North Georgia is the southern range of walleye in North America, occurring naturally in some of the large rivers and lakes within the Tennessee Valley. Throughout the 1960s, walleyes were stocked in other North Georgia reservoirs; however, these early stocking efforts were largely unsuccessful in all but a few mountain lakes. Naturalized walleye populations supported a limited seasonal fishery for many years. During the 1990s, declining numbers of walleye coupled with the rapid expansion of illegally introduced blueback herring sparked a renewed interest in re-establishing the Georgia walleye stocking program. In 2002, a fledgling walleye stocking program was reborn in Georgia.
Producing walleye for stocking on a large-scale takes a lot of time, effort and space. The process begins in early March, when fisheries staff collect adult male and female walleye from several North Georgia lakes at just the right time when the eggs are ripe for spawning. The Go Fish Education Center is the state's producer of walleye fingerlings. Fertilized eggs incubate in large jars with gently flowing water for about ten days at which time they hatch. Newly hatched fry are stocked into small ponds to continue growing for about one month. If all goes well, nearly 600,000 fingerlings will be produced. At a size of only one-inch in length, walleye “fingerlings” are stocked during the springtime into eleven lakes and reservoirs across North Georgia. Stocking rates for small lakes typically range from 50 to 100 fish/acre. Stocking rates for large reservoirs range from 1 to 4 fish/acre. Biologist estimate that from 10% to 20% of the fingerlings stocked will survive to adulthood.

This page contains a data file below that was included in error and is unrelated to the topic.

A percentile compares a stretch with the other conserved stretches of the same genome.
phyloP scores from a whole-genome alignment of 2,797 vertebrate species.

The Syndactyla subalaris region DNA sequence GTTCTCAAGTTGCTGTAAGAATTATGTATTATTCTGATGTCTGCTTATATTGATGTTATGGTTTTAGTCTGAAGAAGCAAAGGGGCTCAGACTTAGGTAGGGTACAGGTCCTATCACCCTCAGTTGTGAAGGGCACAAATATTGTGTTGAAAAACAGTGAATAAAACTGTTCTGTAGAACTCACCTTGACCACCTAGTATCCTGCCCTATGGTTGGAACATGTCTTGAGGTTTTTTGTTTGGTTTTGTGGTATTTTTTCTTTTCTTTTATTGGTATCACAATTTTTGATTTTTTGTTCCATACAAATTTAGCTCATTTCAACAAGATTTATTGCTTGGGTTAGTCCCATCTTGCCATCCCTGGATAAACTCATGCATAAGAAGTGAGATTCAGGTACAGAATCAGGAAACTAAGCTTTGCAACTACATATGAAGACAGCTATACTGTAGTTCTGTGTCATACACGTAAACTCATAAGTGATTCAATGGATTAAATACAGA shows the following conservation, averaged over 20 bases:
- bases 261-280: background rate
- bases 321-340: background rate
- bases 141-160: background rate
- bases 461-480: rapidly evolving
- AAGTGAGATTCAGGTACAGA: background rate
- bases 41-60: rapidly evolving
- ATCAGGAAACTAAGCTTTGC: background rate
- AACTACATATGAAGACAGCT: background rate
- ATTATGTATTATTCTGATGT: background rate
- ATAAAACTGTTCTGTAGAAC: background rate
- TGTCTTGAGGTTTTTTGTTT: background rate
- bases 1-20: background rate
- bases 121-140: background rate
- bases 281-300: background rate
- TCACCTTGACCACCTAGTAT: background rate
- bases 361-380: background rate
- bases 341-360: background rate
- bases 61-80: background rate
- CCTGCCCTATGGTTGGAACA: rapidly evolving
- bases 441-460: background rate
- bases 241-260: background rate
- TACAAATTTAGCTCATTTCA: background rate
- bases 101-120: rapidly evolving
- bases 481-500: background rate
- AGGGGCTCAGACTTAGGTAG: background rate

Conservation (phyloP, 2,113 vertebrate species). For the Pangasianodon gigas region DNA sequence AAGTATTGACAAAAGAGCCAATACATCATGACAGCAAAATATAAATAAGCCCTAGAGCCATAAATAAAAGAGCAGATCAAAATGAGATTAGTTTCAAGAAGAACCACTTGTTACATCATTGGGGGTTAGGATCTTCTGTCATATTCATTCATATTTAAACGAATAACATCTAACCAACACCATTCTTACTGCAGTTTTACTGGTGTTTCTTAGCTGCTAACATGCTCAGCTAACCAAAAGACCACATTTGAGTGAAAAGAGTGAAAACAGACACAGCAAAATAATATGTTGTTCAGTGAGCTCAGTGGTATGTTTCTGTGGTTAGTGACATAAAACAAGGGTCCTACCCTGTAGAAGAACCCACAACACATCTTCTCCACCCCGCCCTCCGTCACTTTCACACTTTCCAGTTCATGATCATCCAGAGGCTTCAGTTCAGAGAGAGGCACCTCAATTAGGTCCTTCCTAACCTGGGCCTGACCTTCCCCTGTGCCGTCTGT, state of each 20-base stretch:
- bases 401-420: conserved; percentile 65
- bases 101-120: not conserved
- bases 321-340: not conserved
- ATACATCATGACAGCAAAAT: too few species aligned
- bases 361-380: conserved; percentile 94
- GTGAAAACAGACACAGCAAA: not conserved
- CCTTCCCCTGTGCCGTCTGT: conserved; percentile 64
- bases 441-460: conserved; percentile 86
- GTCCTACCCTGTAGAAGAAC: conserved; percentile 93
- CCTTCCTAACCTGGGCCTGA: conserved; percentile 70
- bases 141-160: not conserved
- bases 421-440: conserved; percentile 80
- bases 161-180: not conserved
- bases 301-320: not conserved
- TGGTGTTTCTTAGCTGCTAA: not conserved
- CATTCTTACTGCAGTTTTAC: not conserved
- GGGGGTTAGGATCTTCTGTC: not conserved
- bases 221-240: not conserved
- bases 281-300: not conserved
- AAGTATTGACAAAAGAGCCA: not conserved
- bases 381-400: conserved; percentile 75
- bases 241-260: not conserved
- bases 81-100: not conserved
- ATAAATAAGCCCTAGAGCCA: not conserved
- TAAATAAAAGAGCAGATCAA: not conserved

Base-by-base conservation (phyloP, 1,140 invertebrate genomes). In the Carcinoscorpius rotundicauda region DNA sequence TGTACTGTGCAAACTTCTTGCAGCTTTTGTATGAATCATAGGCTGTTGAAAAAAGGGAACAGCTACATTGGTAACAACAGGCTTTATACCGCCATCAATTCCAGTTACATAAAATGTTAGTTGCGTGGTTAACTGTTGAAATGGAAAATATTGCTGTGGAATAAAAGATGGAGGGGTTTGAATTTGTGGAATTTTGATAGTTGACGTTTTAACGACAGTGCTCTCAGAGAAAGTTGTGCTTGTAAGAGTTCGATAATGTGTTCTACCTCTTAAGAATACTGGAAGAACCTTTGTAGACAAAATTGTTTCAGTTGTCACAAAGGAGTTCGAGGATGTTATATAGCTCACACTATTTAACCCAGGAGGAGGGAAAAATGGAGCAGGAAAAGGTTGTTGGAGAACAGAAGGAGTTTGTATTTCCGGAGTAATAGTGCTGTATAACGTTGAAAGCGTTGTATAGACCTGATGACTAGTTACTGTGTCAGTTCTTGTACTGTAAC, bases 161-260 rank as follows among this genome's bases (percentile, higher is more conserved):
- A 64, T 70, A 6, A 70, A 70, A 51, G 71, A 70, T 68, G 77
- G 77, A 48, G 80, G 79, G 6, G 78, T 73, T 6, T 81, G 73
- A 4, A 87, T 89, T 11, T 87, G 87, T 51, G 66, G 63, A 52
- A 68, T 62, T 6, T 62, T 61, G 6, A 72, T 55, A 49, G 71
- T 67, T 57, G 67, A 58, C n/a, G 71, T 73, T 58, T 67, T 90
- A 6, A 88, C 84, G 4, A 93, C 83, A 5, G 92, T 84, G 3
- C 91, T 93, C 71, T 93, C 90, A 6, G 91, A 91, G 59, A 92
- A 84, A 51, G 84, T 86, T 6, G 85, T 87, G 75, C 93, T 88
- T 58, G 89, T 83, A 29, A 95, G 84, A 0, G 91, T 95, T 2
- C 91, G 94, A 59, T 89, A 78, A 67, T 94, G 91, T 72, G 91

The walleye stocking program has created new and challenging opportunities for Georgia anglers. As a testimony to the success of this program, walleye has become a “bucket list” species for a growing number of folks. Another success story of the walleye program is a new state record catch. In February 2016, Wes Carlton caught a 14 lb 2 oz walleye from Lake Rabun, which broke the former record by nearly three pounds! Find out more about the catch and our walleye stocking program on our blog.
For more information about walleye fishing opportunities in Georgia, contact Fisheries Biologist Anthony Rabern at the Lake Burton Fish Hatchery (706-947-1507 or Anthony.Rabern@dnr.ga.gov).
North Georgia is the southern range of walleye in North America, occurring naturally in some of the large rivers and lakes within the Tennessee Valley.